The Bruce Protocol Test at The Lown Cardiovascular Group

Exploring Intensity

The Bruce Protocol Test at The Lown Cardiovascular Group

Mark, your trusty lab rat correspondent, visited the Lown Cardiovascular Group to do a VO2 Max test using something called the Bruce Protocol. VO2 Max is the rate of oxygen consumption based on the difficulty of exercise. The formula to calculate it measures oxygen consumption rate factoring in body mass.

Jill Geriak, the technician running the test, placed a rubber mouthpiece in my mouth and then sealed my nose shut with a clothespin type device. The first test was a breathe test in which your lab rat needed to take in a huge breath and then breathe out until all the air was gone. After two attempts we tried some varied breathing techniques to see if I could draw in more air with some extra little Pilates-style inhales. The results were the same.

With EKG stickies in place and taped to the back we started the Bruce Protocol which is used for patients who have heart disease. The test goes for 21 minutes or until the lab rat signals “no mas” with a frantic thumbs down gesture. The test is done on a treadmill in which speed and incline are increased every 3 minutes – starting with 1.7 mph at a 10% incline. This is a very slow walk up a small hill.

The final stage is 6mph at a 22% incline – though there are versions that go to 9 stages ending with 7 mph at a 26% grade. Your lab rat just wanted to get to 21 minutes. There is one additional difficulty with the test; the lab rat must go through the test with nose pinched and a tube shoved into the mouth which makes swallowing hard to do – and drinking water impossible. A scratchy sensation in the back of the throat, if it develops, must be tolerated.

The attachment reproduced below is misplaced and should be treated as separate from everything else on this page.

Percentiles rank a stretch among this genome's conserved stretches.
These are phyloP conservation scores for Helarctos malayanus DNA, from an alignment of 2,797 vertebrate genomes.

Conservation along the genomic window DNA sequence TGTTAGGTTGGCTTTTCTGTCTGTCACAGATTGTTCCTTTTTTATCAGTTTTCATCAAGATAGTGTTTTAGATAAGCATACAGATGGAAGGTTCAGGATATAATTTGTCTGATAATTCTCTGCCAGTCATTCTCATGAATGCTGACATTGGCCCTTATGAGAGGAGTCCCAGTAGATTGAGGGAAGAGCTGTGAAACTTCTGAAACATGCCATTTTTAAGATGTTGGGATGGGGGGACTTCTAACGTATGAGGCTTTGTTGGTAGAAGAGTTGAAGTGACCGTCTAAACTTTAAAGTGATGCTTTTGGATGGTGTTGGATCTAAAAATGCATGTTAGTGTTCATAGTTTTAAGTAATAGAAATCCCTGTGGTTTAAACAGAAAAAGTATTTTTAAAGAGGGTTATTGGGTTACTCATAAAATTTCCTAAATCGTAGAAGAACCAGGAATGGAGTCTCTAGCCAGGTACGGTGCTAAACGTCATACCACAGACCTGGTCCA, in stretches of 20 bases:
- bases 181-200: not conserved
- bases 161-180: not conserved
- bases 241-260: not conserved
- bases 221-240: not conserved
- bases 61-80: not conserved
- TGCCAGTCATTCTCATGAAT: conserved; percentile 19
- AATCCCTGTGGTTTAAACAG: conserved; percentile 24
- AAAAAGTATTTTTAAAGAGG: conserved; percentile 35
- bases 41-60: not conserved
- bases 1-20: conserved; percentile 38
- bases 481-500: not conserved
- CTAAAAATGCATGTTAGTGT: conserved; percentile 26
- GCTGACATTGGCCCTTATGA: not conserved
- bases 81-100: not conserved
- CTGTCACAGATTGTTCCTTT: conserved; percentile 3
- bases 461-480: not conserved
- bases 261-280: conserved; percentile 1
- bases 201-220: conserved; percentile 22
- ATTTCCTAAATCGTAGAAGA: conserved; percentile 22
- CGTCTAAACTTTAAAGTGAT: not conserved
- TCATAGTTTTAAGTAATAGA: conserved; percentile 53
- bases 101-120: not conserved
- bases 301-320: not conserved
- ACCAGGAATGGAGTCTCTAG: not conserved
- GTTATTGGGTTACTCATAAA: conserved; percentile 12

The first 3 stages (9 minutes involved walking) – by stage 4 a slow jog up a decent incline was required. In stage 5 I could see that my heart rate was entering the “orange zone” – above 80% of HR Max. I could feel my calf muscles straining as the hill running required lots of calf. Jill told me I could hang on the front of the treadmill, and I took her up on the offer and settled into a nice groove with HR sitting between 150-155 bpm (89-90% of HR Max – low red zone). With 30 seconds to go in the test I dropped my hands from the rail and sprinted up the 22% treadmill hill. At that point I hit 164 bpm and a VO2 Max score of 63.4. I would score this workout as a nice Cardio High. I finished the test 4+ hours ago, but I still feel a good buzz.

After the test I met with Dr. Brian Bilchik, one of the cardiologists who see patients at the Lown. Dr. Bilchik is an avid squash player who usually follows his Saturday squash game with an hour spin class. The man likes to exercise. He’s also a recent convert to kiteboarding, a sport that requires intense focus. Dr. Bilchik is a sports cardiologist, and he is passionate about discovering ways to motivate his patients to exercise because he sees in case after case how a solid exercise program can keep cardiac patients off the operating table. We hope to work with Dr. Bilchik to explore how different styles of training impact cardiac health and performance. His nuggets of wisdom for Cardio High clients;

  1. Keep it simple. Find something you like to do and do it often.
  2. Try not have long layoffs between sessions of exercise. The heart can be damaged by long layoffs and then sudden bursts of activity (The Weekend Warrior Syndrome).
  3. Try to make exercise sessions last 20 minutes or more to boost your Nitric Oxide.

– Mark G.